But there came no chill to the mariner’s blood.

Wildly she rocks, but he swingeth at ease,
And holds him by the shroud;
And as she careens to the crowding breeze,
The gaping deep the mariner sees,
And the surging heareth loud.
Was that a face, looking up at him,
With its pallid cheek and its cold eyes dim?
Did it beckon him down? did it call his name?
Now rolleth the ship the way whence it came.

The mariner looked, and he saw with dread
A face he knew too well;
And the cold eyes glared, the eyes of the dead,
And its long hair out on the wave was spread.
Was there a tale to tell?
The stout ship rocked with a reeling speed,
And the mariner groaned, as well he need;
For, ever, down as she plunged on her side,
The dead face gleamed from the briny tide.

Bethink thee, mariner, well, of the past,—
A voice calls loud for thee:—
There’s a stifled prayer, the first, the last;—
The plunging ship on her beam is cast,—
Oh, where shall thy burial be?
Bethink thee of oaths that were lightly spoken,
Bethink thee of vows that were lightly broken,
Bethink thee of all that is dear to thee,
For thou art alone on the raging sea:

Alone in the dark, alone on the wave,
To buffet the storm alone,
To struggle aghast at thy watery grave,
To struggle and feel there is none to save,—
God shield thee, helpless one!
The stout limbs yield, for their strength is past,
The trembling hands on the deep are cast,
The white brow gleams a moment more,
Then slowly sinks—the struggle is o’er.

Down, down where the storm is hushed to sleep,
Where the sea its dirge shall swell,
Where the amber drops for thee shall weep,
And the rose-lipped shell her music keep,
There thou shalt slumber well.
The gem and the pearl lie heaped at thy side,
They fell from the neck of the beautiful bride,
From the strong man’s hand, from the maiden’s brow,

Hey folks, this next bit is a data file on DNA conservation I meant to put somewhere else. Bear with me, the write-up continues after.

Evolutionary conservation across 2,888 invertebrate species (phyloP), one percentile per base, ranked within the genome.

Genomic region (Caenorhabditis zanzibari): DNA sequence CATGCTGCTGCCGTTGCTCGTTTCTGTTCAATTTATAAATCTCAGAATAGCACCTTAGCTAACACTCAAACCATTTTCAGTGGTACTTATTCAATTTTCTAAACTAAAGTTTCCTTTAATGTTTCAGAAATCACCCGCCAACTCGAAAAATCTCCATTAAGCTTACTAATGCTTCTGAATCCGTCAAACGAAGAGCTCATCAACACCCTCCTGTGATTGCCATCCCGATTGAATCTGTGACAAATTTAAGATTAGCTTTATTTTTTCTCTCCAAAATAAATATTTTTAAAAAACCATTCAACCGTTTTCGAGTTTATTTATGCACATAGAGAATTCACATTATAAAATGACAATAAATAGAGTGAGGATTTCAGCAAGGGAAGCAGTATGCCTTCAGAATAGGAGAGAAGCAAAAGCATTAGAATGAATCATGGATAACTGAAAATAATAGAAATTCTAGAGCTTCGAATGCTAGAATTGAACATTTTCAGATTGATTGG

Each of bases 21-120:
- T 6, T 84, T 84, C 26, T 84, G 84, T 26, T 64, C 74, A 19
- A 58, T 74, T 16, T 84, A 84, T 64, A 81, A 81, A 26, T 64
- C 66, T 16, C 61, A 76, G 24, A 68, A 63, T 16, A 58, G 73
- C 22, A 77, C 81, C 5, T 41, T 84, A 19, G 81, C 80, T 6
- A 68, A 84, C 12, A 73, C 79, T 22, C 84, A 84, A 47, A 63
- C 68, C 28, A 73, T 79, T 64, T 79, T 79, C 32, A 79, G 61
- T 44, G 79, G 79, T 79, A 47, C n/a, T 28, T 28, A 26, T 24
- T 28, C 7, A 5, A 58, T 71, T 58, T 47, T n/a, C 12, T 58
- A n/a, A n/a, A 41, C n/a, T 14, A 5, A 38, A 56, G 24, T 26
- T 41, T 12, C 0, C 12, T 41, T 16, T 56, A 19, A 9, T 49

As they slowly sunk to the wave below.

A peopled home is the ocean bed;
The mother and child are there;
The fervent youth and the hoary head,
The maid, with her floating locks outspread,
The babe with its silken hair;
As the water moveth they lightly sway,
And the tranquil lights on their features play;
And there is each cherished and beautiful form,
Away from decay, and away from the storm.

Advertisements

10 Comments

  1. Christopher Woodman said,

    December 13, 2009 at 4:23 am

    You know me, Tom, I always start my best comments with what goes on here in Siam — and oh, the tales I could tell if I weren’t so proper!

    Like this.

    I have a good friend, a beautiful and rich woman with a royal Chiang Mai name (NOT connected to the present royal family, but much older) who put out a contract on her out-of-line French lover and had him beaten almost to death in a bar — I knew him well too. It cost her just 20,000 baht ($606.00 at today’s rate), was skillfully executed, and nobody asked any questions, not even the Frenchman who just left — the country!

    Bobbits are also a dime a dozen here, which is one reason why there are so many surgeons who specialize in sexual adjustments in Thailand. Indeed, say to any Thai husband the single word “knife” and he’ll think just what you’re thinking as you read this, but in real-time fear rather than your comfortable literary-shocked, Poe-inspired amazement.

    The reason I’m saying all this is that from a human stand point your theory about the death of Edgar Allen Poe is hardly far-fetched, and in fact more plausible than most of Zeitgeist or even Oliver Stone. I mean, such things have been happening forever all over the globe and still do, even if Americans don’t believe it. Christopher Marlowe’s demise, for example — the irony being that we probably know more of the facts about that violent end than we do about Poe’s.